Your contact information should be the first thing that you provide in your curriculum vitae. In this part, provide the recruiters with your full name, address, email address, and phone number so that they can get in touch with you if they have any questions.
The summary or objective of your CV should come after your contact information.
If you want to give the potential employer a clear and succinct description of your qualifications, you should use your CV summary. But if you want to focus on your professional objectives for the future and the type of job that you are trying to find, then writing a CV objective is your best bet.
#3. Academic History
If you have earned a degree greater than a high school diploma, there is no need to mention the information and accomplishments you received in high school on your CV.
Instead, center the education section of your CV on your most recent and noteworthy academic accomplishments, such as the number of degrees you have already obtained. Make sure to indicate the institution you attended and the year you received each degree.
#4. Professional History
In this section, you should provide specific information regarding your professional employment history. So, make a list of the relevant places you’ve worked and the positions you’ve held at each of those places.
In addition, be sure to include the amount of time you spent in the role and some of the responsibilities you had. This will allow you to illustrate your level of professionalism through examples rather than words alone.
#5. Soft and Hard Skills
Following your professional history, you should list your hard and soft skills.
Make sure that your resume has a section dedicated to your skills, and organize them into categories according to the sort of skills they are.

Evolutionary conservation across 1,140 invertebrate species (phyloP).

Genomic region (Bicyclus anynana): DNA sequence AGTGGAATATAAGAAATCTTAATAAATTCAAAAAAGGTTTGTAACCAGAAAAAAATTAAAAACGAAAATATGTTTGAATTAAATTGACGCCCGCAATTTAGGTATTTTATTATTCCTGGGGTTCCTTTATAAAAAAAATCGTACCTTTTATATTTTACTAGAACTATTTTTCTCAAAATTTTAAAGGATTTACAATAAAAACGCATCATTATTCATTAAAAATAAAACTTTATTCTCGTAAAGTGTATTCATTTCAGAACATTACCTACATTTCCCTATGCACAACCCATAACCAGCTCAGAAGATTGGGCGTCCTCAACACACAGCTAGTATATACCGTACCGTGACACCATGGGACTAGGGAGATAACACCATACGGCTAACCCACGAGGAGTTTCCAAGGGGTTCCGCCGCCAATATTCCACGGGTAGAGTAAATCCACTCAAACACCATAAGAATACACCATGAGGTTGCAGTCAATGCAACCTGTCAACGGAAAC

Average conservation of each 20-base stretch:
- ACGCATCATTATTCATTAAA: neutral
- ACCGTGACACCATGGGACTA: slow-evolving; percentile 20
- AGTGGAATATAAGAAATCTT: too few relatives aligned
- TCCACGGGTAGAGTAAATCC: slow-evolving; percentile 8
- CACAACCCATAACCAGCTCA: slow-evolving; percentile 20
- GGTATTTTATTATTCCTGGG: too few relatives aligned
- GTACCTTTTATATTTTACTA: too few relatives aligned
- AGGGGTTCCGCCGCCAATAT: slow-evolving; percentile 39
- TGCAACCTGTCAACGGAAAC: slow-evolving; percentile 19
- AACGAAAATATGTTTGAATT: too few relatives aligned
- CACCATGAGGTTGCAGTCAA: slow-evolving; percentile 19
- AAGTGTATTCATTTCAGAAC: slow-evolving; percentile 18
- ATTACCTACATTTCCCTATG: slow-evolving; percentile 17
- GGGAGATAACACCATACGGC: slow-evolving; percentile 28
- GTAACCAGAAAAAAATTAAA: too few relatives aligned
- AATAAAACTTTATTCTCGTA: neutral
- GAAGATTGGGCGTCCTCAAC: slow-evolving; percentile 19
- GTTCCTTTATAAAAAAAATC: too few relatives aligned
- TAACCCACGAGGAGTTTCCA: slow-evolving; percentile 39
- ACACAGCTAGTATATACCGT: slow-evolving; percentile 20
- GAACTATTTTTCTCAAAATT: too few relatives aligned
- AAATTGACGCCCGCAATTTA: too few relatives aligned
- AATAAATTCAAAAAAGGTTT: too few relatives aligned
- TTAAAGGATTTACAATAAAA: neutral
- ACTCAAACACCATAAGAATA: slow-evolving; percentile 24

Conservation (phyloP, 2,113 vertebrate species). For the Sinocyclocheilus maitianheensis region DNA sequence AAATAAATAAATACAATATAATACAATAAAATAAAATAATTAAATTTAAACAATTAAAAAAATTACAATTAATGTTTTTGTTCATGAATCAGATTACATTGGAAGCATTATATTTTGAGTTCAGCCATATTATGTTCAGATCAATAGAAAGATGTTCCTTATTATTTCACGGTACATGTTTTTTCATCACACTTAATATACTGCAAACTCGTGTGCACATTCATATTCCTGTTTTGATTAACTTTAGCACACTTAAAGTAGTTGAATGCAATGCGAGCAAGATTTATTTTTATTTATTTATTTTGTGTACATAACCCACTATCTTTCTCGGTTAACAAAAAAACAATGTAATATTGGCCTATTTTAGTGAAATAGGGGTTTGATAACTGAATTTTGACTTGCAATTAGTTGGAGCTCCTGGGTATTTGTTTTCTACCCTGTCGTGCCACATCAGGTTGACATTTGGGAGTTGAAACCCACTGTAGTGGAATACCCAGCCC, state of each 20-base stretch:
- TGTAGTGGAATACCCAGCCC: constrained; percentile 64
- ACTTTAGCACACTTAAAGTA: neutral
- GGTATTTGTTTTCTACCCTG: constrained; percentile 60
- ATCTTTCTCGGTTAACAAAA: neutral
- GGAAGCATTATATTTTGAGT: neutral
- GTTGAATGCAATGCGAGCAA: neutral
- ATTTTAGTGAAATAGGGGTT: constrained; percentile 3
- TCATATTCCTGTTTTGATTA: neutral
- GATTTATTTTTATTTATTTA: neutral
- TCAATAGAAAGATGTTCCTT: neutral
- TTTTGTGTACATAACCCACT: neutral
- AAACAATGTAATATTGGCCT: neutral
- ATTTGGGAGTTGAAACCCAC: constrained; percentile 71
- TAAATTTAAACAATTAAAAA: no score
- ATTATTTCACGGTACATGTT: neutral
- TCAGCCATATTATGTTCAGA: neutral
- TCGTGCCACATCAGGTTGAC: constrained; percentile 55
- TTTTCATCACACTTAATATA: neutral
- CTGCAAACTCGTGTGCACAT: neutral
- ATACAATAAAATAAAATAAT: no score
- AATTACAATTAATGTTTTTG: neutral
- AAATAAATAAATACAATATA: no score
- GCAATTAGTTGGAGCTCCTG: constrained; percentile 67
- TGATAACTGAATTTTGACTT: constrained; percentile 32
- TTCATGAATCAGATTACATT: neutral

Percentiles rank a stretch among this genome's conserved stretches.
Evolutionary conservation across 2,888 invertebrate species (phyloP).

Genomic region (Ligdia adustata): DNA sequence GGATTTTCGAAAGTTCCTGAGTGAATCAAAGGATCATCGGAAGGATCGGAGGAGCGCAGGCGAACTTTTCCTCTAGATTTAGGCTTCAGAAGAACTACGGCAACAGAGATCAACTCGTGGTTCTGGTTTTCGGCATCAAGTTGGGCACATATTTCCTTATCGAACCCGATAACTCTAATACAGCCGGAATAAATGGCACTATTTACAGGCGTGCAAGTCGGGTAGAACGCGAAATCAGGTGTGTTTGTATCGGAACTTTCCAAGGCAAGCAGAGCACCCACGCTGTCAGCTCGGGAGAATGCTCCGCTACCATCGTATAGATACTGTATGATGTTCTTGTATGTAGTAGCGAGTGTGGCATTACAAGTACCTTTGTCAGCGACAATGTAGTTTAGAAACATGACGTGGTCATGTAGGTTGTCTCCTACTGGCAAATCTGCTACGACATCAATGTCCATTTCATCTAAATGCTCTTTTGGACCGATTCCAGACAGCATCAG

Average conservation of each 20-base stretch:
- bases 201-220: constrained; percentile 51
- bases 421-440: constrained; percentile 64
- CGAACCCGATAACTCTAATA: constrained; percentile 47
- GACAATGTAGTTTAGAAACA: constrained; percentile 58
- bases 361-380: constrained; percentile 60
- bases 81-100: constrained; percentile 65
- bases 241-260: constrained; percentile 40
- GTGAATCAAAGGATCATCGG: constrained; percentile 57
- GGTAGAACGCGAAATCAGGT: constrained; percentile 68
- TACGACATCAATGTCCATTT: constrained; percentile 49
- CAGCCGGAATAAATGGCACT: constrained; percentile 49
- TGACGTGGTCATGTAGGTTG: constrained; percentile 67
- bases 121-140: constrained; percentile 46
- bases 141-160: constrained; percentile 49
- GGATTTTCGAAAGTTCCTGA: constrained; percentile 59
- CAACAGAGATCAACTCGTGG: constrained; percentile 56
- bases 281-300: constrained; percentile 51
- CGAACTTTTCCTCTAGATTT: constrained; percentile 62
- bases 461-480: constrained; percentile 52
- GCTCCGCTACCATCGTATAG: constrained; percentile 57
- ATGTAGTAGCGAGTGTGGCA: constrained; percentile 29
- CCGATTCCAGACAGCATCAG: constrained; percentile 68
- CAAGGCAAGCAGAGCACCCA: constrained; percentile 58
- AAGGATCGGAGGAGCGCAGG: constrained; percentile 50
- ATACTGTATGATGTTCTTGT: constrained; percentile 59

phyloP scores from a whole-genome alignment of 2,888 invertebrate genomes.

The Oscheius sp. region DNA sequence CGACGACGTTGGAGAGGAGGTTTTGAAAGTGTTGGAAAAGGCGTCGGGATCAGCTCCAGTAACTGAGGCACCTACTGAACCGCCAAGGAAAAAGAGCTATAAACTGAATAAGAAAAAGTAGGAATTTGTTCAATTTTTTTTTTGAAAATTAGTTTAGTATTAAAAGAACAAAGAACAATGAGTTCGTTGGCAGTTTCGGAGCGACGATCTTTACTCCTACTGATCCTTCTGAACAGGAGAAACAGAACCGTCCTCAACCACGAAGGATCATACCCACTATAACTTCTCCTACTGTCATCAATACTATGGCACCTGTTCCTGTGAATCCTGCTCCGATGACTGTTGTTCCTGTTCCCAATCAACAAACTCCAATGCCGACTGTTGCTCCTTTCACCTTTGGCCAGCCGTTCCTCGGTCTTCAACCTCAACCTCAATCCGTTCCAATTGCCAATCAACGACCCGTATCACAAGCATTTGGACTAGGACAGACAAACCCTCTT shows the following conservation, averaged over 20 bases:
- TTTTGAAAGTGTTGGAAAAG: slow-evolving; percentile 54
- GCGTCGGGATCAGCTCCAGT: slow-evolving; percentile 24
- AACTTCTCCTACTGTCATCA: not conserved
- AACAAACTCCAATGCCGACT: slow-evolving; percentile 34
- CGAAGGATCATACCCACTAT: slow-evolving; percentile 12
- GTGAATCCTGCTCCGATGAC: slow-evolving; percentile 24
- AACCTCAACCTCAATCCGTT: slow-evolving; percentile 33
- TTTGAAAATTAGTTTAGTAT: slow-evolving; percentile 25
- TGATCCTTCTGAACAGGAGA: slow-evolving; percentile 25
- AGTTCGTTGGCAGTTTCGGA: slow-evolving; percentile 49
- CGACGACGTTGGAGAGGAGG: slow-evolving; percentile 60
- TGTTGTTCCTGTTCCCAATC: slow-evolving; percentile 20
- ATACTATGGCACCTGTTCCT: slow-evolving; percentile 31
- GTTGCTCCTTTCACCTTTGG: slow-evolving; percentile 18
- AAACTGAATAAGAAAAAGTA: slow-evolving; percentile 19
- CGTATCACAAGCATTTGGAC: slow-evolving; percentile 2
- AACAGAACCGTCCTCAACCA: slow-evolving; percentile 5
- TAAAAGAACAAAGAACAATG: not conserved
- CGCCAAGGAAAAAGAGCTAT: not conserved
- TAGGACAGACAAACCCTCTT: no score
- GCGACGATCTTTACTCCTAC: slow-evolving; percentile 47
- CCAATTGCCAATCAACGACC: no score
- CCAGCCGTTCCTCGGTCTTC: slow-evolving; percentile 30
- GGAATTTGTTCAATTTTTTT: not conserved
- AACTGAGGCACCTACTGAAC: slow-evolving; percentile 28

If you are a researcher, for instance, you may add things like data collection, report writing, and interviewing to your hard skills category, while communication, presentation, and planning would go to your soft skills category.
Your accomplishments should be detailed in a separate section of your curriculum vitae. Your academic and professional accomplishments can both be included in this section.
Example: Surpassed departmental KPIs by 25% for six months straight.
When it comes to your publications, you need to make sure that this area contains an entry for each and every one of them. Provide a complete citation that includes the names of all of the authors, the dates of publication, a synopsis, the volumes, the pages, the DOI numbers, and any other information that may be relevant.
Regarding the awards, you should begin by enumerating all of the honors that you have obtained, including the years when you obtained them and the organizations that presented them to you.
You can differentiate yourself even further from the competition by mentioning the frequency with which these awards are bestowed and the requirements necessary to be considered for one of these honors.
At the very end of the curriculum vitae, you will have the option to include some references. Make a list of the people with whom you’ve collaborated most recently.
Include their name, occupation, or the context in which you knew them, in addition to their contact information, which can be an email address and/or a phone number.
When you list references, you lend yourself a great deal of credibility since you give hiring managers the opportunity to verify the facts you gave or consult with individuals who can attest to your outstanding performance.
How to Format Your CV?
If you aren’t sure how to format your resume, here are some guidelines to follow:
- Margins. To make the most of the space you have, you should reduce the margins when writing your CV. Make sure the top margins of each page are as small as possible since a recruiter who opens a CV wants to see information immediately, or they won’t read the rest of it.
- Fonts. If you want to set apart headings from the body of text in your CV, use no more than two different fonts. Use easy-to-read fonts so that the text can be easily followed. Times New Roman 12 pt is a great choice.